Many nonprofits operate with leaner resources than privately or publicly held companies, but regardless of size or resource constraints, data should be treated like any other business asset. To mitigate the risk of a data breach, nonprofits should conceptualize data governance programs as though they are big businesses. For example, if donor data is the most vital type of data, consider how a larger organization might manage and protect it. From there, scale back efforts as necessary.

Similar to other organizations, the scope of a nonprofit’s data governance program may vary depending on available time and resources. But it is essential that nonprofit executives make the business case for incorporating the program into their budget.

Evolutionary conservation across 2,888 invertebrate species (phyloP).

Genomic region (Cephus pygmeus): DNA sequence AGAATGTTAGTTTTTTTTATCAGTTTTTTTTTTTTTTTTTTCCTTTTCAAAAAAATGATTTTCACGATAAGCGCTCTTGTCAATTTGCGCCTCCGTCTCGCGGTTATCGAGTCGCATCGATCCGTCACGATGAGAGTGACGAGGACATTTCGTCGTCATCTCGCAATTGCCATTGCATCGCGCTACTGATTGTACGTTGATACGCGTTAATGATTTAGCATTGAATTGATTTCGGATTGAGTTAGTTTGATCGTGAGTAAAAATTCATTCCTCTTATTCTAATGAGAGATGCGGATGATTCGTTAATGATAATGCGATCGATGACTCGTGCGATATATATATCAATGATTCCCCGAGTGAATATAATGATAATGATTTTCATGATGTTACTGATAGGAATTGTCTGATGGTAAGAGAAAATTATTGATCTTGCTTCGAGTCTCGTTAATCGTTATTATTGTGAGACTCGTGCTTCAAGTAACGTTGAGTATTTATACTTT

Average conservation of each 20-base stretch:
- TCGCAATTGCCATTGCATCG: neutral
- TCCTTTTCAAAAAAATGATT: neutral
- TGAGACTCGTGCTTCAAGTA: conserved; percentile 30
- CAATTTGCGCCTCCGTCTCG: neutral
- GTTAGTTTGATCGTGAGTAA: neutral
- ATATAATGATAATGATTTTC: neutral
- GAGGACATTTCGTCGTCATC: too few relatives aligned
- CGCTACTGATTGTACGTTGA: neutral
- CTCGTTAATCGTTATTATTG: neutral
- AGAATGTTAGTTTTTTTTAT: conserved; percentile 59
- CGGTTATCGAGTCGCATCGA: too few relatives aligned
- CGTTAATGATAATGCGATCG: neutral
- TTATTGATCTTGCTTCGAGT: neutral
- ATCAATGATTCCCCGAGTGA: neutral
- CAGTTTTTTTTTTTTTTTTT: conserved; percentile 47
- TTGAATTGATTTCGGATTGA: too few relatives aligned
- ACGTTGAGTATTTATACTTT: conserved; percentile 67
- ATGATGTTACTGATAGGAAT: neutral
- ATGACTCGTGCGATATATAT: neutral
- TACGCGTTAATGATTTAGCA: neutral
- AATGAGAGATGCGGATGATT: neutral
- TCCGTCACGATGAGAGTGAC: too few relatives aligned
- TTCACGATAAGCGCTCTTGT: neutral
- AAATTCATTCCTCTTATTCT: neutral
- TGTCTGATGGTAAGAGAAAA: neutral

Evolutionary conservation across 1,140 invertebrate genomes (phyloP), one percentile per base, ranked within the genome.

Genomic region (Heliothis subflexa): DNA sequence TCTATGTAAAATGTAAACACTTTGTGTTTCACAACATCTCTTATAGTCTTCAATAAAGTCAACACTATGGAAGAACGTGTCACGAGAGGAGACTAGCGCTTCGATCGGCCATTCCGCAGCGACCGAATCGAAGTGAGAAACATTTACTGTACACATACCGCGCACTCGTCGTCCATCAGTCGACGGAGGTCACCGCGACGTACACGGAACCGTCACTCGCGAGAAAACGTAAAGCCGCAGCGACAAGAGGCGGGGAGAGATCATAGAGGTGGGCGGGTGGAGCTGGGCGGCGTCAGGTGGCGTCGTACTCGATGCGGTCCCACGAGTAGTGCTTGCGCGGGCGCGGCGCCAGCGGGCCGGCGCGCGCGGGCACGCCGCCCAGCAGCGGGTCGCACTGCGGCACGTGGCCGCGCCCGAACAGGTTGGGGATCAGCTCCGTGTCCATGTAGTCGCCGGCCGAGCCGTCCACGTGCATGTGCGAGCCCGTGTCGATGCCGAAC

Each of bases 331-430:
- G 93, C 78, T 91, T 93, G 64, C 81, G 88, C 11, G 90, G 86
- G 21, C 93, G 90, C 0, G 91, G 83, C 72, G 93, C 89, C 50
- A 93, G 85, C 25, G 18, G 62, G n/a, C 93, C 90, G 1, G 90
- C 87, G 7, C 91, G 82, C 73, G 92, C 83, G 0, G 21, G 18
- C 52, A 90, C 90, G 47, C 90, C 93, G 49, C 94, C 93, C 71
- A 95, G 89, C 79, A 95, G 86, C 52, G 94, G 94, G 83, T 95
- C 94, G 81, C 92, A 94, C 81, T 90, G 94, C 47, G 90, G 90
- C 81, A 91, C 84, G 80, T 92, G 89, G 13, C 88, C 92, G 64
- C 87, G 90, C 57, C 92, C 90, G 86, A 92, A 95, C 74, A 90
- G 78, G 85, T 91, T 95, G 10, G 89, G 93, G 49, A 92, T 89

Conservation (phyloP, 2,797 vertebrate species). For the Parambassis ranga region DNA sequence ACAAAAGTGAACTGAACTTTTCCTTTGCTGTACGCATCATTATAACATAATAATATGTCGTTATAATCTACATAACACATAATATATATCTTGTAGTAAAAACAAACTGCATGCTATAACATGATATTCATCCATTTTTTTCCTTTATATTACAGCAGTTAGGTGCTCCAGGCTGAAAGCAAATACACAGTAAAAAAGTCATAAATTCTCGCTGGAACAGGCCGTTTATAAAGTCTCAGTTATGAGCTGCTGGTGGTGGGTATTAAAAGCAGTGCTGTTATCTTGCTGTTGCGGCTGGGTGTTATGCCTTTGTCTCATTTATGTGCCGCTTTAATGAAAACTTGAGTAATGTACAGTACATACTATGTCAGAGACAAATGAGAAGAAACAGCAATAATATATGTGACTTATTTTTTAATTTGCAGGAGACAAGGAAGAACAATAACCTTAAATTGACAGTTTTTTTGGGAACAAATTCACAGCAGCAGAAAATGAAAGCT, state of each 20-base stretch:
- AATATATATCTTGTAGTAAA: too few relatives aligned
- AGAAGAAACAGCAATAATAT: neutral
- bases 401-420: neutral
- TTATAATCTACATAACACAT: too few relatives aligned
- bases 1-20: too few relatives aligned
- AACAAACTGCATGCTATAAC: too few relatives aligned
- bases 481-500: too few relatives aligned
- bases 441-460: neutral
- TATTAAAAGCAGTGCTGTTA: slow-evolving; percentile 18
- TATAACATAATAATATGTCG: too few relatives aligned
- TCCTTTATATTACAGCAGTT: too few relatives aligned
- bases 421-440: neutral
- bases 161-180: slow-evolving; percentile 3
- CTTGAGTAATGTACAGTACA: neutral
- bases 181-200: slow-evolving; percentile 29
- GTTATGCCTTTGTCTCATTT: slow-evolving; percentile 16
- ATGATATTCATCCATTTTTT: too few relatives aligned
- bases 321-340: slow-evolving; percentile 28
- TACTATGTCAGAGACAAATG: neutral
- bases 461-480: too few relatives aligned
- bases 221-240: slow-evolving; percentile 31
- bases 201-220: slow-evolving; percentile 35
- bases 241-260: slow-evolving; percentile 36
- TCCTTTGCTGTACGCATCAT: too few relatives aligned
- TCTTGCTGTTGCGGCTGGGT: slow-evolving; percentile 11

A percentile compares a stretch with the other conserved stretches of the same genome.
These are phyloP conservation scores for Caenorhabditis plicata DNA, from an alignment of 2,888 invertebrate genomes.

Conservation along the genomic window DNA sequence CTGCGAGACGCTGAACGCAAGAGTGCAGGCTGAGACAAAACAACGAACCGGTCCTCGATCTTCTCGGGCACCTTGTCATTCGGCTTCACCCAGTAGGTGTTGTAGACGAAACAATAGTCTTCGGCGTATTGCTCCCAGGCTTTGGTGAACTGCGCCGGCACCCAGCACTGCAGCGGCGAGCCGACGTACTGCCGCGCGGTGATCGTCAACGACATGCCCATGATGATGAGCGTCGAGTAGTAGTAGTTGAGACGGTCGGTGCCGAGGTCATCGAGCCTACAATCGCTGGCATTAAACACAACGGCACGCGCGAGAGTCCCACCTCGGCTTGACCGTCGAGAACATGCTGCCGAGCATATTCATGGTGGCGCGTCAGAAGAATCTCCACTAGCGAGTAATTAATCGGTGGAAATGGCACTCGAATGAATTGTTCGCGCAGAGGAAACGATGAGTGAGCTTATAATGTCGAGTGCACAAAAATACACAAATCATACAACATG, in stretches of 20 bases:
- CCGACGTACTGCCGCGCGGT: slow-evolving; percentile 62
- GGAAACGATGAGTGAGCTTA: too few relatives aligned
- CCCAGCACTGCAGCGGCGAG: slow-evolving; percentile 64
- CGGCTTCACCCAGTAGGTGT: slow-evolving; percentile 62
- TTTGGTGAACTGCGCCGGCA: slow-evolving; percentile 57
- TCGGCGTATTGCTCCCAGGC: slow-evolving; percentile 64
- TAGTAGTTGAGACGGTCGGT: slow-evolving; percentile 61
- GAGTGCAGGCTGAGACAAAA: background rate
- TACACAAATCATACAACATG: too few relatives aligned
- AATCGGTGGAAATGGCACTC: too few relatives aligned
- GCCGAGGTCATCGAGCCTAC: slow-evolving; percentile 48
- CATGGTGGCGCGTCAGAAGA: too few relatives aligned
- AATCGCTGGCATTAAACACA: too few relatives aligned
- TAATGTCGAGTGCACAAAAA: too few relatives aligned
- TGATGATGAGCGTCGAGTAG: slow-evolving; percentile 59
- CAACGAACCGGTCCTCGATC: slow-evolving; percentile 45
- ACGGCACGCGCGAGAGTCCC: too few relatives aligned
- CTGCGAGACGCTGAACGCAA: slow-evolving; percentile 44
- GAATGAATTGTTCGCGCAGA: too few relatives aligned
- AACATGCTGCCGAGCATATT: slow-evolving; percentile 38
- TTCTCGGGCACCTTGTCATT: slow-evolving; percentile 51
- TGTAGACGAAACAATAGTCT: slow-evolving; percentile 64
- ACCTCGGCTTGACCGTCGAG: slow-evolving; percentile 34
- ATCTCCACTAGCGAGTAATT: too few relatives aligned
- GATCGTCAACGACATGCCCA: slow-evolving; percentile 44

With that in mind, these 10 steps can help nonprofits of all sizes better govern their data and information:

  1. Identify the program champion and gain board support – Without the right team and executive-level sponsorship, business initiatives aren’t likely to succeed. As such, gaining support from an executive-level sponsor or program champion, and then the board, should be top priorities. The champion will help identify key stakeholders (such as the board of directors, managers, legal and compliance, auditors, etc.) and individuals that could contribute to building and maintaining the cybersecurity program. Beyond an individual champion, it is essential to have buy-in from the board around data management and protection strategies to ensure successful implementation, management and enforcement of any program. An engaged board can work with the program champion to communicate the importance of a cybersecurity program in terms of the organization’s mission statement.